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Expanding World, New Country

By | Copyright Year:2019 | ISBN-13: 9780170425315

Published:08/02/2019
The first section of Expanding World, New Country, (EWNC) tracks the transformation from the earliest origins in the long-range Polynesian migrations, which brought the ancestors of the Maori to New Zealand. The text draws on the latest scientific, archaeological and ethnographic research.

The next section looks at the development of Maori society through the colonisation, transitional and traditional phases. Shifting focus to Europe with an overview of the ‘Age of Discovery’ and the Enlightenment, progressing through to Cook’s voyages of exploration to New Zealand. The fourth section explores the arrival of, and Maori interaction with, those who came to exploit the country’s resources.

In the fifth section the text explores the two sides of understandings held on what the Treaty document said and the ongoing implications this had. With the end of unified Maori resistance, the government confiscated land and introduced laws further breaking down Maori communal ownership of land and transferring vast quantities to settler ownership. The loss of this economic base accelerated Maori marginalisation as settler numbers boomed. For Maori, the post-wars’ period becomes one of adjustment to the increasing loss of autonomy, witnessed through the rise of both prophet movements and political efforts.

The final section begins by looking at the socio-economic and political inequalities in Britain, exacerbated by the Industrial Revolution. Once here, attention is turned to the nature of both the settlements formed and the values, institutions and expectations of the new New Zealanders, including gender roles, class, societal structure and relationships with the State.

Expanding World chapters were extensively reviewed by historians at transcript stage, see Features for more details.

CONTENTS

Chapter 1 Pre-European
The short story, to 1800
Colonisation phase, AD 12---1400
The Transitional phase, 1300-1600
The Traditional phase, 1500-1800

Chapter 2 Cook
First Contact
Captain James Cook
Analysis of Cook

Chapter 3 Contact Period
The next ‘contact period’: the resource hunters
Consequences of Contact
Death
Land speculators
Reluctant Empire: towards a Treaty

Chapter 4 Treaty
Why did Britain propose a treaty?
Why did (many) Maori sign the treaty?
The proceedings

Chapter 5 After the Treaty
After the Treaty: sovereignty versus rangatiratanga
Past and present: Waikato Treaty settlement
Past and present: was colonisation really that bad?
Maori and American Indians: a comparison

Chapter 6 Migration and settlement
The rise of Europe: guns, germs and steel
What is ‘British culture’?
Britain in the 18th and early 19th century
The European diaspora
Push factors: socio-economic inequality in 19th century Britain
Push factors: inequality in the political and legal system
The ‘right sort’ of migrant
Obstacles to migration
Pull factors: migration schemes and assisted passage
Pull factors; ‘getting ahead’
Pull factors; kin migration
Pull factors; war
Pull factors: gold
Pull factors: proximity (Australia)
Pull factors: ‘other’
Influences on New Zealand society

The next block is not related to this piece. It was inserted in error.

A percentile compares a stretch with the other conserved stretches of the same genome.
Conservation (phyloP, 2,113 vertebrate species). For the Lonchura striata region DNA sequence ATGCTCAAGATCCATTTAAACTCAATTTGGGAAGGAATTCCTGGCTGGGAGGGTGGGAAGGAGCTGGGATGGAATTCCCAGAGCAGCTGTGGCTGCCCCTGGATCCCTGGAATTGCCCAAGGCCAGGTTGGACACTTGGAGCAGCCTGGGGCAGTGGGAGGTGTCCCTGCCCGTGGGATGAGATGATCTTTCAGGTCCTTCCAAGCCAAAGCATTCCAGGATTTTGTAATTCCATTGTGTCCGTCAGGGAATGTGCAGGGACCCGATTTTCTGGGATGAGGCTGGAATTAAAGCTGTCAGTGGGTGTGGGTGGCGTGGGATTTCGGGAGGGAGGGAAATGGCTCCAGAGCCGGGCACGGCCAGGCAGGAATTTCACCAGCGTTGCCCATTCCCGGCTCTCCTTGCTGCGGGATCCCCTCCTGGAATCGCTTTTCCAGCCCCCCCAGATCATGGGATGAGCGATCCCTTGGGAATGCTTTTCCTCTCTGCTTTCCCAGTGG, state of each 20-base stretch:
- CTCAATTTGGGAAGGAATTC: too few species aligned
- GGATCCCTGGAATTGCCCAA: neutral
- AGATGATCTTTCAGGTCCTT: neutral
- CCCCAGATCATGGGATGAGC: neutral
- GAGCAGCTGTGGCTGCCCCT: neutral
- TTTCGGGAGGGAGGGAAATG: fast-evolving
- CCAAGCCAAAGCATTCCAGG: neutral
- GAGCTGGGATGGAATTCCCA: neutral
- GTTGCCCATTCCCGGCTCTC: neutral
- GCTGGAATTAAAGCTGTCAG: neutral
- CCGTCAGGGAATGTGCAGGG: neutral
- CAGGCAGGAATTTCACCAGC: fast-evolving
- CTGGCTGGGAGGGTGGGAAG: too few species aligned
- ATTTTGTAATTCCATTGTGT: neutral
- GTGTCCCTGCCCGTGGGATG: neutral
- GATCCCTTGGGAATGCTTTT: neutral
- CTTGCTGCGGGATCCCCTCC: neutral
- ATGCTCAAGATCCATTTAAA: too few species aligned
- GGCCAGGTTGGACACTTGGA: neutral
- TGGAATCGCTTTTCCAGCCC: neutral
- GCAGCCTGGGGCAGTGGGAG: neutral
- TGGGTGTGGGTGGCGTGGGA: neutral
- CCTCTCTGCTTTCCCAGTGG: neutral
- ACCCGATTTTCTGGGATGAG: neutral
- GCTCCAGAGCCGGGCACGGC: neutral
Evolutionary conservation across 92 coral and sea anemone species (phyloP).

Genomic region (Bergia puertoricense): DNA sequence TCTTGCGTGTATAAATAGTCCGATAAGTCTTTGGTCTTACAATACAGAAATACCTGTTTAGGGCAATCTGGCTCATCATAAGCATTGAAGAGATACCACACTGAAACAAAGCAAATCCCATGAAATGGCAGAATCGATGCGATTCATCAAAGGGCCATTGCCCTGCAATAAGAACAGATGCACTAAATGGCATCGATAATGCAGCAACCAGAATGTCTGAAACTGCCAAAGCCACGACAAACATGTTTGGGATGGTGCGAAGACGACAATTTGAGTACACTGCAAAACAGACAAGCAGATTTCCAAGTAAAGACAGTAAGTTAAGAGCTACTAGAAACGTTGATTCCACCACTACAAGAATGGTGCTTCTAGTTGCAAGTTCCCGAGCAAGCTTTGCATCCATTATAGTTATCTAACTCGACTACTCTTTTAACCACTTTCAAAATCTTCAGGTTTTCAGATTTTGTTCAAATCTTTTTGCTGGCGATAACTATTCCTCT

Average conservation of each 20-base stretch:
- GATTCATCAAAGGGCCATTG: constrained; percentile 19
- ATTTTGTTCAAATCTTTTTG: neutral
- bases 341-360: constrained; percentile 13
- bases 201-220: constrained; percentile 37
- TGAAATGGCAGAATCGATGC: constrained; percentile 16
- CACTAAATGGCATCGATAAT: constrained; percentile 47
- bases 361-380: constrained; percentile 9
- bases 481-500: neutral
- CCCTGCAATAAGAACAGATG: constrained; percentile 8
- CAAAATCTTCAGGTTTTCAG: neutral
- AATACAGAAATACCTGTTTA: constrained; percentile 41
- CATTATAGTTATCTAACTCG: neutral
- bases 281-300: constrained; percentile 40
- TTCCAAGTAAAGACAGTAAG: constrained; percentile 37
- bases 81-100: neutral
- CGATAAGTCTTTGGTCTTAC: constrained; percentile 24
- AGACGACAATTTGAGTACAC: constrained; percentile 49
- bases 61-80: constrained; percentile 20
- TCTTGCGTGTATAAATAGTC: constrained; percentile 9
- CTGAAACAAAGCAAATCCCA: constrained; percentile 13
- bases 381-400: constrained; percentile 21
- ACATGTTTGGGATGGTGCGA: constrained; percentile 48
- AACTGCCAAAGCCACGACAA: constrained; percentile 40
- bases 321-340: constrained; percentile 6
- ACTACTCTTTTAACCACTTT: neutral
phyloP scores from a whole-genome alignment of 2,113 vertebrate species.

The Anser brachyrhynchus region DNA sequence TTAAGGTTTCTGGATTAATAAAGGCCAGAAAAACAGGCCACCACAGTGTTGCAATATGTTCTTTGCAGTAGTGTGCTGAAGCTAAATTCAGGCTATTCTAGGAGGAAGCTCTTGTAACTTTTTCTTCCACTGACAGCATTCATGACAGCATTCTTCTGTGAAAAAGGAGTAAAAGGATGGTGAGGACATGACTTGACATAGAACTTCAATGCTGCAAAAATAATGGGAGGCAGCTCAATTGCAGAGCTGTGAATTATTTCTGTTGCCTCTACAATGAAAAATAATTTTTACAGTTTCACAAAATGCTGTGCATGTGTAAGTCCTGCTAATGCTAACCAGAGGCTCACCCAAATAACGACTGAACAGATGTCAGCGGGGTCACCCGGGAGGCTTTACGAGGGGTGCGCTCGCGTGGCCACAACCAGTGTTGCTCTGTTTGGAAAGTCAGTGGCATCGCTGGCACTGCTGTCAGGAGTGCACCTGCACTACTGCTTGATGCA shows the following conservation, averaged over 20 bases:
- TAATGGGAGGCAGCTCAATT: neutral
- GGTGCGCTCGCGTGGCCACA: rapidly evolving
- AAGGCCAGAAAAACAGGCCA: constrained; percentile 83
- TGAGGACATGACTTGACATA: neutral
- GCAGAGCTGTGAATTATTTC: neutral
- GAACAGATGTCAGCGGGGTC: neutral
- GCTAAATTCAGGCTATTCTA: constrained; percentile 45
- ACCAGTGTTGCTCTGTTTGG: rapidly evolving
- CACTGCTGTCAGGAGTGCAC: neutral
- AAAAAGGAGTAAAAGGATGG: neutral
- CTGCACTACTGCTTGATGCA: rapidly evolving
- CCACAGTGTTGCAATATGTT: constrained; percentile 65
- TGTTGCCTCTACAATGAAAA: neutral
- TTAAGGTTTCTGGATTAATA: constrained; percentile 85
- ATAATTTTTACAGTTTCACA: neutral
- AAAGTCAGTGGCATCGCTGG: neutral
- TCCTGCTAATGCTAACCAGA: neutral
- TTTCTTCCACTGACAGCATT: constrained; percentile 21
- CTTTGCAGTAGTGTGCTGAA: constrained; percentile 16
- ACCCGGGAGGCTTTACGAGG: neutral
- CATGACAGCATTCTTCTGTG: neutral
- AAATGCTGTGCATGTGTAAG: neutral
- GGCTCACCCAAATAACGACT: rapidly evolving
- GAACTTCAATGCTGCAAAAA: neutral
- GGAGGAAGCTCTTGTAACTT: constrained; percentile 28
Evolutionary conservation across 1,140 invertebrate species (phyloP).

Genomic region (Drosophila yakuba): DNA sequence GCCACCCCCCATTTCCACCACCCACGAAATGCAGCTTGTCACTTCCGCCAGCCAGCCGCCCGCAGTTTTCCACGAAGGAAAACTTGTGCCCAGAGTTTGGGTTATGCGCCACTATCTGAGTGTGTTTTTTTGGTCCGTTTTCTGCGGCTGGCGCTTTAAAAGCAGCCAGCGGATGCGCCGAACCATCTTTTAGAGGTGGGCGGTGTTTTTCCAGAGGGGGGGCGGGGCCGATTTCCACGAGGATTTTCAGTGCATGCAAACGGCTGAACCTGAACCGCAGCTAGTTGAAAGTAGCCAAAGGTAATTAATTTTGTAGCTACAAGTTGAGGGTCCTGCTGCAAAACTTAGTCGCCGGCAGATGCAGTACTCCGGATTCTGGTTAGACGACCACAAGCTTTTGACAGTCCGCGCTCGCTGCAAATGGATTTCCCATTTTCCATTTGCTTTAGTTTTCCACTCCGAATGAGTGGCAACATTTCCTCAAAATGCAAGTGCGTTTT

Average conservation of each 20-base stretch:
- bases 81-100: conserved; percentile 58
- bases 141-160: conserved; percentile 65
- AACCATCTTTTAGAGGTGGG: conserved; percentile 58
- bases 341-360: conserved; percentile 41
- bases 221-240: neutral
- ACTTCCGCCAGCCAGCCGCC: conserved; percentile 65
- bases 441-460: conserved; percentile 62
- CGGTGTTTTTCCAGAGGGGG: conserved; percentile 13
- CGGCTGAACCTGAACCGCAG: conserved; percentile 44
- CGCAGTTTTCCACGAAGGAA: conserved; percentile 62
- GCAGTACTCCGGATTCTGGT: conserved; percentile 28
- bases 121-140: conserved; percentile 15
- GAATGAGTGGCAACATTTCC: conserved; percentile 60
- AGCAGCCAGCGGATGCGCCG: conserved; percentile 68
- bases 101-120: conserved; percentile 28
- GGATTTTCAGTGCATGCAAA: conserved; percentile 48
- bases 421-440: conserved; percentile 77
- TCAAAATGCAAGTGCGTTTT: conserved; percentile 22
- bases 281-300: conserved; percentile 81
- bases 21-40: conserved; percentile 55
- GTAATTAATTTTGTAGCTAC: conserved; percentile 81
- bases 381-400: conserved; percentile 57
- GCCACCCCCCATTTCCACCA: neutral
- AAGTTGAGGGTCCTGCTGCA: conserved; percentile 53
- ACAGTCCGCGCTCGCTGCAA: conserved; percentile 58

1. Demographics
2. Cultural baggage
‘Progress’ and the role of the State (government)

FEATURES

Expanding World chapters were extensively reviewed at transcript stage and provide narrative while also comparing and contrasting the views of different historians.

Associate Professor Peter Adds (Research Interests: Maori heritage, Maori history, Maori culture, Maori archaeology, Treaty of Waitangi, Treaty settlements.) Reviewed chapters 1-2

Professor Atholl Anderson (Research Interests: oceanic prehistory and ethnohistory, island colonisation, palaeoenvironments, zooarchaeology, chronometry, maritime adaptations.) Reviewed chapters 1-2

Stanley Conrad (crew member of the voyaging canoe Hokule’a and captain of Te Aurere) Reviewed chapter 1

Professor Dame Anne Salmond (Research Interests: Maori society, ways of thinking and living, past and present; Pacific society, ways of thinking and lives, past and present; The Enlightenment in Europe and its Pacific legacies; Experimental futures in New Zealand and the Pacific) Reviewed chapters 2-4

Professor Dame Claudia Orange (Practice Leader Research at the Museum of New Zealand Te Papa Tongarewa, having previously headed the museum’s History and Pacific Cultures section. She was General Editor of the multi-volume, award-winning Dictionary of New Zealand Biography from 1990 to 2003. She was also Acting Chief Historian from 1997 to 2000 in the History Group of the Department of Internal Affairs, and then 2002–2003 was Senior Historian in Te Ara, the online Encyclopedia of New Zealand in the Ministry for Culture and Heritage) Reviewed chapters 3-5

Vincent O’Malley is a founding partner of HistoryWorks, a Wellington consultancy specialising in Treaty of Waitangi research, and is the author of a number of books on New Zealand history Reviewed chapters 4-5

Professor Tom Brooking (Research Interests: New Zealand history, environmental history, social history, history of ideas, New Zealand and World War One, links between New Zealand and Scotland) Reviewed chapter 6

Associate Professor Caroline Daley (Research Interests: New Zealand social and cultural history, with a special focus on the history of gender relations; Australasian history; history of leisure; history of the body.) Reviewed chapter 6

$41.77